Letter to a Content Strategist
Summary: In which I attempt to clarify content strategy by doing it in terms I understand: my own.
Content strategy is the the kind of thing that loses clarity when I try to look at it directly. I can glimpse it out of the corner of my eye, but attempt to stare it down, it hops away. (You know, the rabbits are just emerging in my neighborhood, so maybe that’s what I’m talking about.)
Anyway, for the last couple years, I kept thinking to myself, if I just take a couple hours to sit and think about this, I’ll be able to nail it down. (Not talking about rabbits any more.) I’m frustrated with the characterization of content strategy as “good writing” or “operational issues.” They are unnecessarily limiting, even if taken in the context of the web. I know there’s a design component here, a newly emergent set of challenges that comes with preparing information to be delivered online.
Content Strategy is Design
Content strategists are designers, just like I am. And like me, the information architect, the “stuff” content strategists design is somewhat more abstract, somewhat less defined than a couple million pixels. But, aside from the composition of content, content strategists haven’t (to my satisfaction anyway) defined what it is they design, what’s the output of their work.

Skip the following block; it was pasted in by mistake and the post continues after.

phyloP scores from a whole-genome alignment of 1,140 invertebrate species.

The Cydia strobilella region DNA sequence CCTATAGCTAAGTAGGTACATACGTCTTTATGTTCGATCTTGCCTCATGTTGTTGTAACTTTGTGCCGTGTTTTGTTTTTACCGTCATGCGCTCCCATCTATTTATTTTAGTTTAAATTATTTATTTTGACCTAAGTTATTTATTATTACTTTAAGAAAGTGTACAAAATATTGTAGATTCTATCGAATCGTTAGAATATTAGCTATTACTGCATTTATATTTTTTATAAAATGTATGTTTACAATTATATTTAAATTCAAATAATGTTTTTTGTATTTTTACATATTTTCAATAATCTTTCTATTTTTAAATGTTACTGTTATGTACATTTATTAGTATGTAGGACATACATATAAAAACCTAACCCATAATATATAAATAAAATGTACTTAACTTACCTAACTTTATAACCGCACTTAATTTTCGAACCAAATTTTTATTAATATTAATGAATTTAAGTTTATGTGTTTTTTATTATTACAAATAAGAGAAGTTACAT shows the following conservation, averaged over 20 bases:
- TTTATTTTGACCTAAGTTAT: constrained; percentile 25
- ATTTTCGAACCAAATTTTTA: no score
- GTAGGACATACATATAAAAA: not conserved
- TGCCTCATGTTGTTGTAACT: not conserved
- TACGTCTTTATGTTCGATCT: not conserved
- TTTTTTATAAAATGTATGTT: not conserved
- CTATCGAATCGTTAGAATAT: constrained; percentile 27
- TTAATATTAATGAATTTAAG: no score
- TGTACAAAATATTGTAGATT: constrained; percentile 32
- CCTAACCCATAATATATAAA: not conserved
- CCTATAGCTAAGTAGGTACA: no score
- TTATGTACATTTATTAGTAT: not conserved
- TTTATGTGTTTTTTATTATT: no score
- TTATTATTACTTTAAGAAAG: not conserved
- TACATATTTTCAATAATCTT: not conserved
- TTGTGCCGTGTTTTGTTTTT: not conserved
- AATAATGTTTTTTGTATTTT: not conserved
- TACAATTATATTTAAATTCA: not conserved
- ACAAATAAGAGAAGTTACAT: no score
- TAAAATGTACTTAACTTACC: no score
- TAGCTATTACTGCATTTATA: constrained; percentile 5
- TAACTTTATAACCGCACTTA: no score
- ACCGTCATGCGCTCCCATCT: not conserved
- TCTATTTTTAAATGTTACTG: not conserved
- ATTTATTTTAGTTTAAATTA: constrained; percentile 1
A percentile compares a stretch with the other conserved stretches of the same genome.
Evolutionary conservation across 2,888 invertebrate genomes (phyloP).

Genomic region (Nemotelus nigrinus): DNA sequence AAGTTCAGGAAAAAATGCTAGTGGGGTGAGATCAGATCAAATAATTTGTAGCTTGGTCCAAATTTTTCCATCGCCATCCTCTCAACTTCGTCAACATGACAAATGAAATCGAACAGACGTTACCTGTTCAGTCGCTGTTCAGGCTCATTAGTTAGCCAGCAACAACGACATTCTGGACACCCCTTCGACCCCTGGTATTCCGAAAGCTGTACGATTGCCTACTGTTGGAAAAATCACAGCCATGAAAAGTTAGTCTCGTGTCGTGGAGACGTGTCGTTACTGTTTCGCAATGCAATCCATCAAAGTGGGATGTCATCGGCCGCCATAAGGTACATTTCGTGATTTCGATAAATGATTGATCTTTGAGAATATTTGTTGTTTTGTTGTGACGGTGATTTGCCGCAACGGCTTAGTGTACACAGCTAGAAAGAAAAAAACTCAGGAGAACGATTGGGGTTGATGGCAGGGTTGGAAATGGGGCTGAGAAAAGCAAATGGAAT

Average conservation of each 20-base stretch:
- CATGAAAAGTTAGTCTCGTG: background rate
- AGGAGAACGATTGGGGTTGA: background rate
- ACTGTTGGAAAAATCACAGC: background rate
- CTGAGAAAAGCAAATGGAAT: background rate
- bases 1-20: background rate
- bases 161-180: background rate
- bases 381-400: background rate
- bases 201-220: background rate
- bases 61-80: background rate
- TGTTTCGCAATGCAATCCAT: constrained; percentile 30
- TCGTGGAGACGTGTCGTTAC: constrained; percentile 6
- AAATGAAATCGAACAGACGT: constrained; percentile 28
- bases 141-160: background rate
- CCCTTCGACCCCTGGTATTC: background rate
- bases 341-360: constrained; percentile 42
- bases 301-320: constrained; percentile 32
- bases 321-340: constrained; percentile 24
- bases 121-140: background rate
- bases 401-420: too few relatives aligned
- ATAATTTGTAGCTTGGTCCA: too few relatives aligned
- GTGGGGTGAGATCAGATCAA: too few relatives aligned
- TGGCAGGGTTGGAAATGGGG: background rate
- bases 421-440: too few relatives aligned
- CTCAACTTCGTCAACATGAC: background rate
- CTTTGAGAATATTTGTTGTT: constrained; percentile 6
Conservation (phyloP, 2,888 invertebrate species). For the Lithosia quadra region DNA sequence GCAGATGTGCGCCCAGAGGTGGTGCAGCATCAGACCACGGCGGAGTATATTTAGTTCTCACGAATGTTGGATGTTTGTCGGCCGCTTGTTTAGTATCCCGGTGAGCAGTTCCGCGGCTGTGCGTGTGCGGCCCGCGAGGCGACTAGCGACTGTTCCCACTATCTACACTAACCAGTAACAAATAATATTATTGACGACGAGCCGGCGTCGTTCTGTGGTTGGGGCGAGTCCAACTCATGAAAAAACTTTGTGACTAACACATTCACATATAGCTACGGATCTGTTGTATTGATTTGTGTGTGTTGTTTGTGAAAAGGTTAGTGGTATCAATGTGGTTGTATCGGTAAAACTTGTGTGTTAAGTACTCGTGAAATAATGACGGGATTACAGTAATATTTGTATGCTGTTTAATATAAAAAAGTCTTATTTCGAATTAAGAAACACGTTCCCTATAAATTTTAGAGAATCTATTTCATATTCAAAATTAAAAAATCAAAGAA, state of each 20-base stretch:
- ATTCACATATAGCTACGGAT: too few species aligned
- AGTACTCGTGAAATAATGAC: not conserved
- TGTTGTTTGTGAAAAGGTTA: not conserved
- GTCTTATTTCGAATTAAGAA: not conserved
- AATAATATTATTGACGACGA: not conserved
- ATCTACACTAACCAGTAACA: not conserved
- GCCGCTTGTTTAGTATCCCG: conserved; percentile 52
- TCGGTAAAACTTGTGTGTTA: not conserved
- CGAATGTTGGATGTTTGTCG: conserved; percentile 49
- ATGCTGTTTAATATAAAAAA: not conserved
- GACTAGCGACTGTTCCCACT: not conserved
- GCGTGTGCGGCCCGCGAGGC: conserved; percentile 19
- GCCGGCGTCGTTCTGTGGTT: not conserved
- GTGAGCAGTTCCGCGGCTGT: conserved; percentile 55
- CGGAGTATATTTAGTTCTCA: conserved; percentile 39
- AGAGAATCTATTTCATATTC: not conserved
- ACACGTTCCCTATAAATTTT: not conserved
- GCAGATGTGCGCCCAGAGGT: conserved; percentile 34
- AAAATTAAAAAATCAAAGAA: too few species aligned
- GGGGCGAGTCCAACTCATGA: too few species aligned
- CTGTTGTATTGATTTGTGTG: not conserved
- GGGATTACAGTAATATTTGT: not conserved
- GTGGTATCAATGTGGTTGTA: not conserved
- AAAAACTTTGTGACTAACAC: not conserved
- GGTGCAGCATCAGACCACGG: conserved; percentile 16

I’m not sure I could do that for my profession either. It took me a decade to be able to say, “Information architects design structures.”
But what I can do is tell you what I need. I can tell you how I’d like to work with a content strategist as co-designers. I need you, Content Strategist Person, to tell me the following 10 things about content:
- Range of priorities: The range of priorities within a given content type. For example, is every press release going to be equally important (or unimportant), or is there a big spread between the most important and the least important press release?
- Algorithmic prioritization: Whether the relative priority among its peers can be determined by a rule, or if a human needs to decide. That is, given a set of five press releases, is there a rule I can reliably apply that will prioritize them? (For example: release date.)